Cannabis remains a hot button issue with politically-driven fanfare in the U.S. territory of the Virgin Islands. Two bills were introduced in the Virgin Islands on Oct. 24: One that would legalize cannabis for adult use and another that would expunge eligible cases of cannabis convictions.
Bill No. 21-0160 would legalize cannabis for adults 21 and over, and Bill No. 21-0137 would pave a way to expunge eligible cannabis convictions. After at least two previous attempts, government officials continue to push forward a workable bill.
Both bills were sponsored by Sen. Janelle Sarauw, who has been working on cannabis reform for some time. “It has been a very cumbersome process to get these bills to where they are today,” she wrote in a press release, which she also posted on Facebook, referring to past promises to get legislation going on the islands.
“Although there have been many politically driven false narratives about this cannabis legislation, I am proud of the work done to ensure that locals and minorities are not locked out of the industry and have an opportunity to participate in the economic potential of the industry — from farming, to dispensaries, to incentives for boutique labs, and micro energy providers,” Sarauw wrote.
“To ignore those lessons would be foolish,” Sarauw continued. “As a political scientist, but most importantly as an elected representative of the people, it is my job to do the due diligence to protect the masses and the best interest of our residents by creating equity in opportunity.”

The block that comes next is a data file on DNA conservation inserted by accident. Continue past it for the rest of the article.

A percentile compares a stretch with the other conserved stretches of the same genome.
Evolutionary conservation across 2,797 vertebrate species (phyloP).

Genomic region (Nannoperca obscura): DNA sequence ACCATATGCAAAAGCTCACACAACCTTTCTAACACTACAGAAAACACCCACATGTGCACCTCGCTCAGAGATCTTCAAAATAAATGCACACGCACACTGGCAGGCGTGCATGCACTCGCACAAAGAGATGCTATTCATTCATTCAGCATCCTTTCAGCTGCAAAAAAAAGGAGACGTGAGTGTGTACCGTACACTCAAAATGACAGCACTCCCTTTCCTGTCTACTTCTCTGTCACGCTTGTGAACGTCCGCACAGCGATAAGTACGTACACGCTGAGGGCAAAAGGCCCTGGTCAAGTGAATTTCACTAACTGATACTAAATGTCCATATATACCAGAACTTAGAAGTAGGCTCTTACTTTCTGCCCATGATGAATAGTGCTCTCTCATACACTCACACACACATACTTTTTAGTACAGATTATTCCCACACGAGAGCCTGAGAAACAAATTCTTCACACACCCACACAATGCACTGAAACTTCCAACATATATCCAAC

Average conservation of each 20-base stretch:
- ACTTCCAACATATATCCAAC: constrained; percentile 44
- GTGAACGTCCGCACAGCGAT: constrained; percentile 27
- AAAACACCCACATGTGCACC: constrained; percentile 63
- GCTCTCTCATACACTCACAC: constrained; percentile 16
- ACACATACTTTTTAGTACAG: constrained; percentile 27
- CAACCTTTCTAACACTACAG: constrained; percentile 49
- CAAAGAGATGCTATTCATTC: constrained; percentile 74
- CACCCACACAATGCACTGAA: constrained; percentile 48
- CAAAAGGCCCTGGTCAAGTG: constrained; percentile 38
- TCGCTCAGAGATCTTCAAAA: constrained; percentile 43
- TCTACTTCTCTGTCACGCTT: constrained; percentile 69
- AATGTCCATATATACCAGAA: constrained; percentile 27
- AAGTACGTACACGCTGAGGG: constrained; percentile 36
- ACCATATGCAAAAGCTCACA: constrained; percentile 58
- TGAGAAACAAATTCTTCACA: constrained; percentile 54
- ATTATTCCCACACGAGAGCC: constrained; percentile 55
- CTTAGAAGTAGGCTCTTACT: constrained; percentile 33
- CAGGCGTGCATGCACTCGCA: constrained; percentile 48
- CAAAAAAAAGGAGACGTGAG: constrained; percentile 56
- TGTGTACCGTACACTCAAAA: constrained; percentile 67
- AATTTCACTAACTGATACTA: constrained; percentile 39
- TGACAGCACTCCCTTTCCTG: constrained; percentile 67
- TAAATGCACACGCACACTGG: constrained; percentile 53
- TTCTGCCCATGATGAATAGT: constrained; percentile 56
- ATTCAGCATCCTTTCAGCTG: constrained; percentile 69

The 69-page legalization bill covers just about any provision that you’d expect in a U.S. state bill. Under the legalization bill, an Office of Cannabis Regulation (OCR) would issue business licenses, oversee the industry, and set rules on advertising, packaging, and labeling. Edibles would be capped at 100 mg THC with 10 mg doses. Licensing fees would be imposed and a potential 50 cent per gram tax would be imposed on cultivators who sell cannabis to other licensees. The bill would include several equity components.
Under the expungement bill, people with past cannabis convictions can petition the courts to clear convictions for violations of up to two ounces of cannabis.
On Aug. 10, the V.I. Cannabis Advisory Board (VICAB) in the U.S. Virgin Islands unanimously approved draft regulations for the territory’s medical cannabis program. On Aug. 12, the Office of Cannabis Regulations posted the draft publicly. Long story short, the timeline didn’t adhere very well. Gov. Bryan’s administration was blamed by Sen. Sarauw for delaying the rollout of medical cannabis earlier on the islands.
Virgin Islands Governor Albert Bryan Jr. proposed an earlier version of the Cannabis Use Act in 2019, and introduced another version in 2020. Recently, Bryan’s re-election campaign fired back and slammed Sen. Sarauw for failing to fulfill promises to legalize cannabis, which she said in 2021. But it was the pressure put on by the governor that may have contributed to Sen. Sarauw’s recent actions to release the new pieces of legislation.
Sen. Sarauw herself and fellow candidate Sen. Kurt Vialet, who is against cannabis legalization, are both running to de-seat Gov. Bryan and Lt. Gov. Tregenza Roach in the upcoming election on November 8.
The Virgin Islands is a hotbed for Caribbean music like reggae, so it’s safe to say a lot of tourists go there to smoke. But despite an active medical cannabis program, tourists are warned that public consumption of cannabis is still forbidden in the Virgin Islands. Even with a medical cannabis card, you can not smoke weed in any public space.
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